Best Overall

Samsung Galaxy Note 8

Galaxy Note 8

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Forget last year's missteps — the Samsung Galaxy Note line is back in style. This year's Note takes everything we loved about the Galaxy S8 Plus and adds even more display real estate, an impressive new dual-camera rig, boasting 2X telephoto with optical image stabilization, and new features for the S Pen stylus, including animated written messages.

Samsung's best-in-class display gets even better with new capabilities including a 1200-nit daylight mode. And the Note's performance is supercharged thanks to 6GB of RAM as standard, and software enhancements in Samsung Experience 8.5.

You of course get Samsung's trademark S Pen stylus, which is smarter than ever in the seventh-generation Note. But the biggest reason to invest in one of the priciest Android phones on the market might be the Note 8's new dual camera setup. The main camera mirrors the excellent performance of the GS8, while the secondary shooter captures zoomed in shots with greater detail than any Android phone, thanks to its 12-megapixel resolution and optical stabilization.

Bottom line: The Galaxy Note 8 boasts a fearsome price tag, but it's easily the best handset in this category. Between the display, performance, cameras, and productivity features, there's no better big-screened phone

One more thing: The Note 8's fingerprint scanner is in kind of an awkward place — not unlike the Galaxy S8. And in addition, the face unlock and iris scanning features can be temperamental.

Why the Galaxy Note 8 is the best

Simply put, the Samsung Galaxy Note 8 is the best at almost everything it does.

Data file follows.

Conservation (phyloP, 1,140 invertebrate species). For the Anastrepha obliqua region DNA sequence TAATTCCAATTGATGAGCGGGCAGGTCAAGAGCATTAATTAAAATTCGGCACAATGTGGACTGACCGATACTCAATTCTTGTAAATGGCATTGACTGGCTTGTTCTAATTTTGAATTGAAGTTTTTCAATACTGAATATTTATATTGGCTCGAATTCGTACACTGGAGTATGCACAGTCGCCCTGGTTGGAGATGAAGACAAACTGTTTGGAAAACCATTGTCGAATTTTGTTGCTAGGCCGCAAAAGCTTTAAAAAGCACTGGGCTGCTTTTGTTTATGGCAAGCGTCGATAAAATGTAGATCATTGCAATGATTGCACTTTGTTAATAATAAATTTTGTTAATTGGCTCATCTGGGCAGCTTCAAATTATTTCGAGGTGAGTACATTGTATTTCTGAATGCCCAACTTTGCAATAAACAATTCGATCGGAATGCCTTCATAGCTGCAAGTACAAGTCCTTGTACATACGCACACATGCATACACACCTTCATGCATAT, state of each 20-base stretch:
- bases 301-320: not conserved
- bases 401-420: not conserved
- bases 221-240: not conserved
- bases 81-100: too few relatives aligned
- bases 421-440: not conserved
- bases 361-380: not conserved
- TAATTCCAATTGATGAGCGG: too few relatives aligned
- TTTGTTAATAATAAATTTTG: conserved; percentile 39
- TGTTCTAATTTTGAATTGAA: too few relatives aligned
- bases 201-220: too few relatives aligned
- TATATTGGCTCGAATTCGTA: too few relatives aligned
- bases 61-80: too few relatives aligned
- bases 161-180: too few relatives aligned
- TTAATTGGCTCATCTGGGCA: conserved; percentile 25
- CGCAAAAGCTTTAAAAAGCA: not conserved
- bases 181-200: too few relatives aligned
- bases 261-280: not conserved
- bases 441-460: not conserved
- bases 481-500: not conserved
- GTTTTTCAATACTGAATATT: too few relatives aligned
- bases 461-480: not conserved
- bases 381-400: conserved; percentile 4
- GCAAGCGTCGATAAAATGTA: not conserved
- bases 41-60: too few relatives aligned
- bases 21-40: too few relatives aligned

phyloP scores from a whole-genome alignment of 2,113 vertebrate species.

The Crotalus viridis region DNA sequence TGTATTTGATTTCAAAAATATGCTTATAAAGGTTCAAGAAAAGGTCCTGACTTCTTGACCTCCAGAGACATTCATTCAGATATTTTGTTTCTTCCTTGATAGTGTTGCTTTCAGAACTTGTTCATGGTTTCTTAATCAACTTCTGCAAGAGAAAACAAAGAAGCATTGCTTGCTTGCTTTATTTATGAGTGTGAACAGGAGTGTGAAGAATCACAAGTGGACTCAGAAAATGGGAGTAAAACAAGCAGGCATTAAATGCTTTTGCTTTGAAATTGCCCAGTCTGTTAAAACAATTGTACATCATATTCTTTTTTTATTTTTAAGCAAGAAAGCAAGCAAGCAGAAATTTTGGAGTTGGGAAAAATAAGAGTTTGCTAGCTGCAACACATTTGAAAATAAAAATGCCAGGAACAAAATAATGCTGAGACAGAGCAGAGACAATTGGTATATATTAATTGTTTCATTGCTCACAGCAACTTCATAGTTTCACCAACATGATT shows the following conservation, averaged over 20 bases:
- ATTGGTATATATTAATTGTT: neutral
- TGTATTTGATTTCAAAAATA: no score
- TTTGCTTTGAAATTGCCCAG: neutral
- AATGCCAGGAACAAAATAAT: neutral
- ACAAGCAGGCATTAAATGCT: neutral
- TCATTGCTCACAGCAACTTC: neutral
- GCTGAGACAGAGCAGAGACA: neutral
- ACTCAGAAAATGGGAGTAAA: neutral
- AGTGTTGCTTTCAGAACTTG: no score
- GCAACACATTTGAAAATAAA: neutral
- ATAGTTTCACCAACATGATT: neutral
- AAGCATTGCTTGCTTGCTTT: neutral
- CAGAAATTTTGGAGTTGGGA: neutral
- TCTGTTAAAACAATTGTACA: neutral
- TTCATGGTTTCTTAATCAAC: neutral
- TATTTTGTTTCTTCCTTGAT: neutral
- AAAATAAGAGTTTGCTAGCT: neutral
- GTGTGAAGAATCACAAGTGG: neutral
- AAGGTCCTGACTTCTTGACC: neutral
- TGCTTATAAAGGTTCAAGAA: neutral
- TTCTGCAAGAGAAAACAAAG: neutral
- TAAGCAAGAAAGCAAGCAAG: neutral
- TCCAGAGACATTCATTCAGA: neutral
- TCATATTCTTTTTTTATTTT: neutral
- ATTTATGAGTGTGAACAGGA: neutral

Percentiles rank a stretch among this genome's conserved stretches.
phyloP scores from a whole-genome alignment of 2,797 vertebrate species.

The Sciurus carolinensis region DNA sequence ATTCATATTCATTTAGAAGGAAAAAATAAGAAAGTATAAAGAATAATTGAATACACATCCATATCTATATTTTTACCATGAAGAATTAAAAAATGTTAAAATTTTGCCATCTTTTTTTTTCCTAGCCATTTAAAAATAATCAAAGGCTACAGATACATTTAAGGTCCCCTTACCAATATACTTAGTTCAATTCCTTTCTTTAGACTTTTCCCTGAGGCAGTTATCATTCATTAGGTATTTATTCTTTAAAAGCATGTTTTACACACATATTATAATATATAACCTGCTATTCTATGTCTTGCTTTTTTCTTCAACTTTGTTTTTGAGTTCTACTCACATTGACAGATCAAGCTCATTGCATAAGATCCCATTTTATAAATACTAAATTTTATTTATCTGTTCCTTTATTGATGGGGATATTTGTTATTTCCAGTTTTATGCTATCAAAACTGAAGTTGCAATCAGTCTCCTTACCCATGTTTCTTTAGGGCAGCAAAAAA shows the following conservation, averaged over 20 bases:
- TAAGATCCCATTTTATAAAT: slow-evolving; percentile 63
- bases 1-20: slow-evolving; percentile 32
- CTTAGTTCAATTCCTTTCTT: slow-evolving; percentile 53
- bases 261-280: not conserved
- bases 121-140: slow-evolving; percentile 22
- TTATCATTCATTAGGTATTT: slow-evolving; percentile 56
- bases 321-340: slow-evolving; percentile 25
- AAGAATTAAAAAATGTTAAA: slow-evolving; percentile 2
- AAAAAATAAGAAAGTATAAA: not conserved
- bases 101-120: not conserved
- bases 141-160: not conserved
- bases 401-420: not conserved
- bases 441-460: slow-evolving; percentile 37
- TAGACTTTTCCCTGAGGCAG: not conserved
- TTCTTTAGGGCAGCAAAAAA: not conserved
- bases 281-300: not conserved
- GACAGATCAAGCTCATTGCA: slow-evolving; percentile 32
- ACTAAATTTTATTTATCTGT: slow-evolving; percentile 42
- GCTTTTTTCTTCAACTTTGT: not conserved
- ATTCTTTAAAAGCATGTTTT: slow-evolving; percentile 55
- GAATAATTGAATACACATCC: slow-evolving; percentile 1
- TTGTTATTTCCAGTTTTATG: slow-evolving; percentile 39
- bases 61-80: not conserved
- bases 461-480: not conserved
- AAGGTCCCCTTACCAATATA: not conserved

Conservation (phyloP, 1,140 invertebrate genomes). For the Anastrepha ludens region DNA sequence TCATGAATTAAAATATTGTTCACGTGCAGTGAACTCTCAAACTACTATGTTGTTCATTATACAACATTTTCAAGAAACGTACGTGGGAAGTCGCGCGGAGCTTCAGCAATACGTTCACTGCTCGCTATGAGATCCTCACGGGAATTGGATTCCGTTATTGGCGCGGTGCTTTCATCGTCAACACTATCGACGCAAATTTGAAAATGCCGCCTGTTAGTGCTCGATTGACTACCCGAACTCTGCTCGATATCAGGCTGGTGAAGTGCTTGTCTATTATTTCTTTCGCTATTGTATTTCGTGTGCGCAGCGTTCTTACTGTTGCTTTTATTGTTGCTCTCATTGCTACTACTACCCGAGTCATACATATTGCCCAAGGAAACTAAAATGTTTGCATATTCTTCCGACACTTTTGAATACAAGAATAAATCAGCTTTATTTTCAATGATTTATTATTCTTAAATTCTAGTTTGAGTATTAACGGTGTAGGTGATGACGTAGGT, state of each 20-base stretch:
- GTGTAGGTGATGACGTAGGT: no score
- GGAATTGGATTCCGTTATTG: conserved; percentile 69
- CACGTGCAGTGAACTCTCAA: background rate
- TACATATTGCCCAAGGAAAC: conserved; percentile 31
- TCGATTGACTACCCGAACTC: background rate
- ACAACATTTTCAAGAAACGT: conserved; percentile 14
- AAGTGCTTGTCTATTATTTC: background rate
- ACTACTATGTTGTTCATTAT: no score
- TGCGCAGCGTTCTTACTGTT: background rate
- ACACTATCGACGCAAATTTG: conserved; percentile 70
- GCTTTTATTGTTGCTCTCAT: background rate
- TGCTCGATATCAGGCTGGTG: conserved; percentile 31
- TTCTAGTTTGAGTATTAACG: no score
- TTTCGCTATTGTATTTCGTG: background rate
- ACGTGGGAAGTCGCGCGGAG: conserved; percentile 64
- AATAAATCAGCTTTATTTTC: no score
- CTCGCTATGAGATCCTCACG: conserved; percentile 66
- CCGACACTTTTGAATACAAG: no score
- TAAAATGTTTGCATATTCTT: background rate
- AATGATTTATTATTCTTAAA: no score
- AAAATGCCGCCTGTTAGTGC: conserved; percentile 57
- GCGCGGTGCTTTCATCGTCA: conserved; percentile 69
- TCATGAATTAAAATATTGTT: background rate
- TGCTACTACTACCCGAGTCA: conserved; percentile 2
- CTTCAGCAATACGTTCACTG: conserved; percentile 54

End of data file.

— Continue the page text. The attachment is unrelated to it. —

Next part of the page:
Samsung's latest big-screened handset steps out from the shadow of the Note 7, excelling across the board and building on the success of the Galaxy S8 line. The huge 6.3-inch SuperAMOLED display looks fantastic, with the best daylight visibility we've seen in a phone and bright, vibrant colors. And the phone itself is beautiful, with a symmetrical design that shows off its epic display.

What's more, the Note 8 has everything you could ask for in a high-end handset with a top-tier dual camera array, software that's differentiated but not overbearing, and speedy performance.


Best for battery life

Huawei Mate 9

Huawei Mate 9

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Huawei has made great progress over the past year, and its latest flagship, the Mate 9, stands out as the best big phone for buyers outside the United States. That's largely thanks to Huawei's much improved EMUI 5 software experience, based on Android Nougat. But the Mate 9 also benefits from a massive 5.9-inch 1080p screen in a body the same size as the Nexus 6P.